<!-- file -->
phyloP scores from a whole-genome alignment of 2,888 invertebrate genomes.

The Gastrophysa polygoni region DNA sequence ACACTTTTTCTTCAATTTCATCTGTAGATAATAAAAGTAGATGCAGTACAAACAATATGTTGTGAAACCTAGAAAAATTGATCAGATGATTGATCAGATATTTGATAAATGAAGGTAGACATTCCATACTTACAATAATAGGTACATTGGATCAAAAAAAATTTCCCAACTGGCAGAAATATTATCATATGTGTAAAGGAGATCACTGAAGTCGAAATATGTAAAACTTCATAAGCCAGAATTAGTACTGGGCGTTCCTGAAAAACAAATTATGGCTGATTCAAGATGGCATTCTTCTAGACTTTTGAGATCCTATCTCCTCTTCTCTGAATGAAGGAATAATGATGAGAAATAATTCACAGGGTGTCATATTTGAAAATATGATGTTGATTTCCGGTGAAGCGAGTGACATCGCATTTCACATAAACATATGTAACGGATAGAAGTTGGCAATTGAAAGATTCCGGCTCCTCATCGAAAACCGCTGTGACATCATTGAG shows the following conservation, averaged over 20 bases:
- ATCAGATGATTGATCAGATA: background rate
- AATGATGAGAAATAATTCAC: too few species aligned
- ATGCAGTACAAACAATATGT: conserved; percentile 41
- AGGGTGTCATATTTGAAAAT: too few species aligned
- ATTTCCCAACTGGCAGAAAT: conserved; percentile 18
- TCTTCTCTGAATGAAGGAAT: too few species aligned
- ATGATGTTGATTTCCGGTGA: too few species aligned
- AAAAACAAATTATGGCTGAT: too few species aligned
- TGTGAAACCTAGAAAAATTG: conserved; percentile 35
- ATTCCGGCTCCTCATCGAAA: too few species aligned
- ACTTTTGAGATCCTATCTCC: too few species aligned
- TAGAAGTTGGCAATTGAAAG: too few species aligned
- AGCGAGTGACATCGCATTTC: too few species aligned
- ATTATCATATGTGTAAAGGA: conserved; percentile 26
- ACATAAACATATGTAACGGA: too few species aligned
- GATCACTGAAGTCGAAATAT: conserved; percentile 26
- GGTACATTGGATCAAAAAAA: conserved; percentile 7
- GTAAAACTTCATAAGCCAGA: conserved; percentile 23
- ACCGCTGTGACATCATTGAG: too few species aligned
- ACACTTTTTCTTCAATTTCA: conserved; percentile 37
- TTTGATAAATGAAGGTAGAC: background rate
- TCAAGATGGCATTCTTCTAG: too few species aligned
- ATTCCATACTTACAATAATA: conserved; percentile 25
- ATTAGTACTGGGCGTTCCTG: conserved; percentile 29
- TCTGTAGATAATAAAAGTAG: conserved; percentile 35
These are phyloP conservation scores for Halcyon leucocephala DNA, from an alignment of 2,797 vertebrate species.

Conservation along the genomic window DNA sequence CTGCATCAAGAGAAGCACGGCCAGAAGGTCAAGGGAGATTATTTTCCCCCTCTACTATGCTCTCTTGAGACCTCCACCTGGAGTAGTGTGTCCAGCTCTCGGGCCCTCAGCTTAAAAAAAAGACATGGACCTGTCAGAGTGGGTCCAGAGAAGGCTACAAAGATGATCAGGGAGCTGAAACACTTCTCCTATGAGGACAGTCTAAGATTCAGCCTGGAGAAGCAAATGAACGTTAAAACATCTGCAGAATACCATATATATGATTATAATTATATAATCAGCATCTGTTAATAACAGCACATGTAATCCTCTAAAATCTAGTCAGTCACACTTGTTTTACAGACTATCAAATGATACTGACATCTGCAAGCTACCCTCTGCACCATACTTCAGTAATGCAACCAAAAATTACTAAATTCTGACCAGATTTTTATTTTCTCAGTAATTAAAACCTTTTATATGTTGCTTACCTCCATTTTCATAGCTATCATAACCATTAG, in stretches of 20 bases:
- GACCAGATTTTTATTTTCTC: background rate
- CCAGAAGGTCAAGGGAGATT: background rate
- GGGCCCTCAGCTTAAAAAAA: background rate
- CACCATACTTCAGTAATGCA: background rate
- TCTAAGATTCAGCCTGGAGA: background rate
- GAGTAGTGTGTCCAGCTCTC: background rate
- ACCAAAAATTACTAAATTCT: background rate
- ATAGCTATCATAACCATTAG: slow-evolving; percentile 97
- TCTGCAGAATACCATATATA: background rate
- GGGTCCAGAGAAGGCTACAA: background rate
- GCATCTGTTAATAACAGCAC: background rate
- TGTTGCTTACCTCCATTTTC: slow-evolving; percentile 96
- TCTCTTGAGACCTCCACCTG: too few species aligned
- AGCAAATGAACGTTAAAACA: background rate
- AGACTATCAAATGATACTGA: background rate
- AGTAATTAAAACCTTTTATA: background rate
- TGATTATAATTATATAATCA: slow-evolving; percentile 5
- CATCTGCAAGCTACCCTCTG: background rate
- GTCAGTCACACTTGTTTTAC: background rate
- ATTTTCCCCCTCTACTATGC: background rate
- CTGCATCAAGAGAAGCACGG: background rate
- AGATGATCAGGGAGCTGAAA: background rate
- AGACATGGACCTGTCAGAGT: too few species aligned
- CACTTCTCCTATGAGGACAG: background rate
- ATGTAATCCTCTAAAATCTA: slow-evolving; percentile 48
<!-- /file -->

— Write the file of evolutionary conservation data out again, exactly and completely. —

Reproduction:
phyloP scores from a whole-genome alignment of 2,888 invertebrate genomes.

The Gastrophysa polygoni region DNA sequence ACACTTTTTCTTCAATTTCATCTGTAGATAATAAAAGTAGATGCAGTACAAACAATATGTTGTGAAACCTAGAAAAATTGATCAGATGATTGATCAGATATTTGATAAATGAAGGTAGACATTCCATACTTACAATAATAGGTACATTGGATCAAAAAAAATTTCCCAACTGGCAGAAATATTATCATATGTGTAAAGGAGATCACTGAAGTCGAAATATGTAAAACTTCATAAGCCAGAATTAGTACTGGGCGTTCCTGAAAAACAAATTATGGCTGATTCAAGATGGCATTCTTCTAGACTTTTGAGATCCTATCTCCTCTTCTCTGAATGAAGGAATAATGATGAGAAATAATTCACAGGGTGTCATATTTGAAAATATGATGTTGATTTCCGGTGAAGCGAGTGACATCGCATTTCACATAAACATATGTAACGGATAGAAGTTGGCAATTGAAAGATTCCGGCTCCTCATCGAAAACCGCTGTGACATCATTGAG shows the following conservation, averaged over 20 bases:
- ATCAGATGATTGATCAGATA: background rate
- AATGATGAGAAATAATTCAC: too few species aligned
- ATGCAGTACAAACAATATGT: conserved; percentile 41
- AGGGTGTCATATTTGAAAAT: too few species aligned
- ATTTCCCAACTGGCAGAAAT: conserved; percentile 18
- TCTTCTCTGAATGAAGGAAT: too few species aligned
- ATGATGTTGATTTCCGGTGA: too few species aligned
- AAAAACAAATTATGGCTGAT: too few species aligned
- TGTGAAACCTAGAAAAATTG: conserved; percentile 35
- ATTCCGGCTCCTCATCGAAA: too few species aligned
- ACTTTTGAGATCCTATCTCC: too few species aligned
- TAGAAGTTGGCAATTGAAAG: too few species aligned
- AGCGAGTGACATCGCATTTC: too few species aligned
- ATTATCATATGTGTAAAGGA: conserved; percentile 26
- ACATAAACATATGTAACGGA: too few species aligned
- GATCACTGAAGTCGAAATAT: conserved; percentile 26
- GGTACATTGGATCAAAAAAA: conserved; percentile 7
- GTAAAACTTCATAAGCCAGA: conserved; percentile 23
- ACCGCTGTGACATCATTGAG: too few species aligned
- ACACTTTTTCTTCAATTTCA: conserved; percentile 37
- TTTGATAAATGAAGGTAGAC: background rate
- TCAAGATGGCATTCTTCTAG: too few species aligned
- ATTCCATACTTACAATAATA: conserved; percentile 25
- ATTAGTACTGGGCGTTCCTG: conserved; percentile 29
- TCTGTAGATAATAAAAGTAG: conserved; percentile 35
These are phyloP conservation scores for Halcyon leucocephala DNA, from an alignment of 2,797 vertebrate species.

Conservation along the genomic window DNA sequence CTGCATCAAGAGAAGCACGGCCAGAAGGTCAAGGGAGATTATTTTCCCCCTCTACTATGCTCTCTTGAGACCTCCACCTGGAGTAGTGTGTCCAGCTCTCGGGCCCTCAGCTTAAAAAAAAGACATGGACCTGTCAGAGTGGGTCCAGAGAAGGCTACAAAGATGATCAGGGAGCTGAAACACTTCTCCTATGAGGACAGTCTAAGATTCAGCCTGGAGAAGCAAATGAACGTTAAAACATCTGCAGAATACCATATATATGATTATAATTATATAATCAGCATCTGTTAATAACAGCACATGTAATCCTCTAAAATCTAGTCAGTCACACTTGTTTTACAGACTATCAAATGATACTGACATCTGCAAGCTACCCTCTGCACCATACTTCAGTAATGCAACCAAAAATTACTAAATTCTGACCAGATTTTTATTTTCTCAGTAATTAAAACCTTTTATATGTTGCTTACCTCCATTTTCATAGCTATCATAACCATTAG, in stretches of 20 bases:
- GACCAGATTTTTATTTTCTC: background rate
- CCAGAAGGTCAAGGGAGATT: background rate
- GGGCCCTCAGCTTAAAAAAA: background rate
- CACCATACTTCAGTAATGCA: background rate
- TCTAAGATTCAGCCTGGAGA: background rate
- GAGTAGTGTGTCCAGCTCTC: background rate
- ACCAAAAATTACTAAATTCT: background rate
- ATAGCTATCATAACCATTAG: slow-evolving; percentile 97
- TCTGCAGAATACCATATATA: background rate
- GGGTCCAGAGAAGGCTACAA: background rate
- GCATCTGTTAATAACAGCAC: background rate
- TGTTGCTTACCTCCATTTTC: slow-evolving; percentile 96
- TCTCTTGAGACCTCCACCTG: too few species aligned
- AGCAAATGAACGTTAAAACA: background rate
- AGACTATCAAATGATACTGA: background rate
- AGTAATTAAAACCTTTTATA: background rate
- TGATTATAATTATATAATCA: slow-evolving; percentile 5
- CATCTGCAAGCTACCCTCTG: background rate
- GTCAGTCACACTTGTTTTAC: background rate
- ATTTTCCCCCTCTACTATGC: background rate
- CTGCATCAAGAGAAGCACGG: background rate
- AGATGATCAGGGAGCTGAAA: background rate
- AGACATGGACCTGTCAGAGT: too few species aligned
- CACTTCTCCTATGAGGACAG: background rate
- ATGTAATCCTCTAAAATCTA: slow-evolving; percentile 48